Entropy and Sun

From Weekly I/O#67

What does the Earth get from the Sun? While the total energy remains constant, we get low entropy energy that fuels life and natural processes before radiating it back into space as high entropy energy.

Video: The Most Misunderstood Concept in Physics - YouTube

What does the Earth get from the Sun? If your answer is energy, how much energy does the Earth radiate out? According to the first law of thermodynamics, the energy of a closed system (the universe) is constant. Therefore, the Earth will radiate 100% energy back because, otherwise, our Earth will get heated up.

But if the Earth emitted all the energy back, then what does the Earth actually get? The answer is: A steady stream of low-entropy energy. We can think of energy with low entropy as a more easy-to-use, concentrated power source, such as the flame from a lighter. On the other hand, energy with high entropy is a less useful, spread-out form of energy, like the heated air circulating around the lighter's flame. While the amount of energy transferred from the flame to the air remains constant, the flame's energy is more useful because it's concentrated (lower entropy).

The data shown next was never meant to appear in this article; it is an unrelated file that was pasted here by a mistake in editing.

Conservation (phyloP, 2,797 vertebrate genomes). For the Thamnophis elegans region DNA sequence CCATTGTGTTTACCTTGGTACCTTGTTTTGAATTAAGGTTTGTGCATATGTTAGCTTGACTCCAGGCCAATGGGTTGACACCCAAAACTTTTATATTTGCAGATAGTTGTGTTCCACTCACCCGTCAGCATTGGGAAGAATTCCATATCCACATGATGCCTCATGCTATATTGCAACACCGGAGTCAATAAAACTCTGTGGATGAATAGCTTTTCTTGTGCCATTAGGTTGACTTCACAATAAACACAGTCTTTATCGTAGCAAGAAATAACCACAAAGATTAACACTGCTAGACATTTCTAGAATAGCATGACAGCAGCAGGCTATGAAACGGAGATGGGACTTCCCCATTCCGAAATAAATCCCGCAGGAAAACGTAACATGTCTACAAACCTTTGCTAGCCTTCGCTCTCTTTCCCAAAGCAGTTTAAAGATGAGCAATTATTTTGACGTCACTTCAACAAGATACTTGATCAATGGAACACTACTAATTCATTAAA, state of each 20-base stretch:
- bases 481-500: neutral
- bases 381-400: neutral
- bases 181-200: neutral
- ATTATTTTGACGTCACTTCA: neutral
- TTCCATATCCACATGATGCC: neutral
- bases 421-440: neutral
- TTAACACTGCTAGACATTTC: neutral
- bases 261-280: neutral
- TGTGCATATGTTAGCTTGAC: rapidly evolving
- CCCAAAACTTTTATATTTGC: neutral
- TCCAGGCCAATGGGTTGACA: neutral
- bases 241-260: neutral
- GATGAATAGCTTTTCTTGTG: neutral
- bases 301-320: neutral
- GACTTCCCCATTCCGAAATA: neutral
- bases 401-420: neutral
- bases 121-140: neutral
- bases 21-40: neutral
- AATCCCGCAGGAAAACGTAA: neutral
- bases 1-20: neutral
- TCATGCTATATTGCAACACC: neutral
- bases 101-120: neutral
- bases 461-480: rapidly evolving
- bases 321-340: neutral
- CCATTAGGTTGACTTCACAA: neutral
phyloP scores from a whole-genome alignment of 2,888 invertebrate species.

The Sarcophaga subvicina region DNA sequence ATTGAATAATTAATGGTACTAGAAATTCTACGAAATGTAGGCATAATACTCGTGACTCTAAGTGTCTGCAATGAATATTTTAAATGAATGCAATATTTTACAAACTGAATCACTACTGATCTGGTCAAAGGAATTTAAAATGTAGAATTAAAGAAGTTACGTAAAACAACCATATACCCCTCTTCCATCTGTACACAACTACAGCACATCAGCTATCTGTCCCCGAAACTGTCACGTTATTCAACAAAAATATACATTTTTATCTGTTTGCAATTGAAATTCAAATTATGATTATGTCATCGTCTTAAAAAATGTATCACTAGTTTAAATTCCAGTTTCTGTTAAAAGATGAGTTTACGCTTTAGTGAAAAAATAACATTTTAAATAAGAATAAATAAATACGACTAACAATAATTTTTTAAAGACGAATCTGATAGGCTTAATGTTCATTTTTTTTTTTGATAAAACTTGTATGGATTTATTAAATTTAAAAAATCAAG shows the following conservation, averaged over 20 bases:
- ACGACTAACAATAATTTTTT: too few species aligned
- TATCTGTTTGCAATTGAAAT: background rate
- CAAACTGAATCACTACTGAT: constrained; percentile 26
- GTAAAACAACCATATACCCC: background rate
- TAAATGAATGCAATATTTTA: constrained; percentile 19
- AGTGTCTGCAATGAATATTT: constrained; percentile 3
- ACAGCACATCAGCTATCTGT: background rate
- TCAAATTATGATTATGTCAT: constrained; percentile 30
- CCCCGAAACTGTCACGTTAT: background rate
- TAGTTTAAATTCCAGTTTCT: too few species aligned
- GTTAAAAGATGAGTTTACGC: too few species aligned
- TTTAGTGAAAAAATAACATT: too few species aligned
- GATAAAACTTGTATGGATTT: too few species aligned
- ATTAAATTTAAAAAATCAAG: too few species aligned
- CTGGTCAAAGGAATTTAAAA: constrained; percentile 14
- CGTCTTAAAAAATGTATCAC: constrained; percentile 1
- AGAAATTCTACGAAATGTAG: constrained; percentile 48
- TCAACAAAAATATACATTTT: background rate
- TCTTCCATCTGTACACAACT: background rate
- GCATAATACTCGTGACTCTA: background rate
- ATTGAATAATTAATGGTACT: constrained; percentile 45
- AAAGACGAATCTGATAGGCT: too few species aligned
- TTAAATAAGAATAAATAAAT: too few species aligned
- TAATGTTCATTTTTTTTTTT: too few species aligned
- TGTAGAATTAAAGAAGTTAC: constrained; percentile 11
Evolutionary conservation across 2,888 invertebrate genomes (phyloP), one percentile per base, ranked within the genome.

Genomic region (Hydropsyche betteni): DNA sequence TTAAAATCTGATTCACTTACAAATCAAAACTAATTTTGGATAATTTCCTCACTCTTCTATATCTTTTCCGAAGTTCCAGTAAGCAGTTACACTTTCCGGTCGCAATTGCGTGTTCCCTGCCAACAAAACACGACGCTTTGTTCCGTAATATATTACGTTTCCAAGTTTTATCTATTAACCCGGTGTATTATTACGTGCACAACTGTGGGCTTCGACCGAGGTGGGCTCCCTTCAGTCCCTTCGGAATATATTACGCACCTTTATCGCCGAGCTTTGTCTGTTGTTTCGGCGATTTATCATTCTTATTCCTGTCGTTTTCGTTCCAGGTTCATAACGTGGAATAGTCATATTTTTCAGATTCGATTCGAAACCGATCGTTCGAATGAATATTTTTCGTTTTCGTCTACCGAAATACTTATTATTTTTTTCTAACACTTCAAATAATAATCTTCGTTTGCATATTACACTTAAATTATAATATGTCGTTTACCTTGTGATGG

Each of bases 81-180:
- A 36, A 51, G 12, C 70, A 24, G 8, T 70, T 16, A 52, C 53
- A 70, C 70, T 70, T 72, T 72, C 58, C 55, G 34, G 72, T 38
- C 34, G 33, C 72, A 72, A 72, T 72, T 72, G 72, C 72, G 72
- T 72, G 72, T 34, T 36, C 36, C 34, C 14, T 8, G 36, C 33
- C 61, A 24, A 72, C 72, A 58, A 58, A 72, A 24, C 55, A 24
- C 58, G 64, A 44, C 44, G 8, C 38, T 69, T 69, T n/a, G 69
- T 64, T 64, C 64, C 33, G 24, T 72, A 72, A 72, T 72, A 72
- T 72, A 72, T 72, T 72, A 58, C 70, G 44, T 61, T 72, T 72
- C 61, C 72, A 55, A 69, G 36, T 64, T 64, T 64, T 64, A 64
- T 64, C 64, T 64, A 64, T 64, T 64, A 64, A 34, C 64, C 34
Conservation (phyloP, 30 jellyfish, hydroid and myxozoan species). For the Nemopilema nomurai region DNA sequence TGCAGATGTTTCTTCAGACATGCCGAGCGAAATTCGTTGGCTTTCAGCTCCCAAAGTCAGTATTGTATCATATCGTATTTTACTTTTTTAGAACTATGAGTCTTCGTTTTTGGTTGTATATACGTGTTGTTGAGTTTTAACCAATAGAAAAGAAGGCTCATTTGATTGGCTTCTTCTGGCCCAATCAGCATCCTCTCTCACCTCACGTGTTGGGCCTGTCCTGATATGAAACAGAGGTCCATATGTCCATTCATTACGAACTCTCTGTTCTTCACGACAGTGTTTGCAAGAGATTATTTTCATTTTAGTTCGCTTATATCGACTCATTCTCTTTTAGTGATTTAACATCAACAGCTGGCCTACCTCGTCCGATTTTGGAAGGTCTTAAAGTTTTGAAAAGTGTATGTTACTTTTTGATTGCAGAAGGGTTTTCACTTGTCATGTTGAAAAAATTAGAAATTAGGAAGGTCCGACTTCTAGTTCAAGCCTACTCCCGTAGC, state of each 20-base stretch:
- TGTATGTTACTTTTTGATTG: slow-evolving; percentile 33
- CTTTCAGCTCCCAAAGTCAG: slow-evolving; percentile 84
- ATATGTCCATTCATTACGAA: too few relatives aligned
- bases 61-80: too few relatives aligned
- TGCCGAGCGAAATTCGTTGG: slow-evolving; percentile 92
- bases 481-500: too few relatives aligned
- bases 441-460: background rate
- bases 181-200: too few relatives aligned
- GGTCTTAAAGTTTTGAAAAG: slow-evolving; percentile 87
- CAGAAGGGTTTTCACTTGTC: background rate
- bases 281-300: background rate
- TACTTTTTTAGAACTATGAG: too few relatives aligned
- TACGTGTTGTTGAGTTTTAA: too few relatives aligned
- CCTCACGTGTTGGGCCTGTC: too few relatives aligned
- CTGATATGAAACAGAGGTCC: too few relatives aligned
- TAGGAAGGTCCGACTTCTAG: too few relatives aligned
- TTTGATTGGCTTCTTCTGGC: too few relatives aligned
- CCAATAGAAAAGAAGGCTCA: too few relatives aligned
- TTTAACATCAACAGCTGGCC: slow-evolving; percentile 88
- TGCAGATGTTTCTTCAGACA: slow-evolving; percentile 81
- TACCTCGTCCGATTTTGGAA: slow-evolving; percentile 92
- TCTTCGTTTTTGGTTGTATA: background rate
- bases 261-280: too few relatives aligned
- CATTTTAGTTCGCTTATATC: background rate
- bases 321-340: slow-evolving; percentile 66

The concept of entropy increase can be illustrated by comparing the quantity of photons that Earth receives from the Sun to the quantity it emits back into space. For every single photon that arrives from the Sun, Earth emits 20 photons back.

The energy we get from the Sun is more useful than the energy we give back. Ultimately, all of the solar energy that Earth absorbs is transformed into thermal energy and released back into space. And everything that occurs on Earth is part of this process, where fewer high-energy photons are converted into 20 times as many lower-energy photons.

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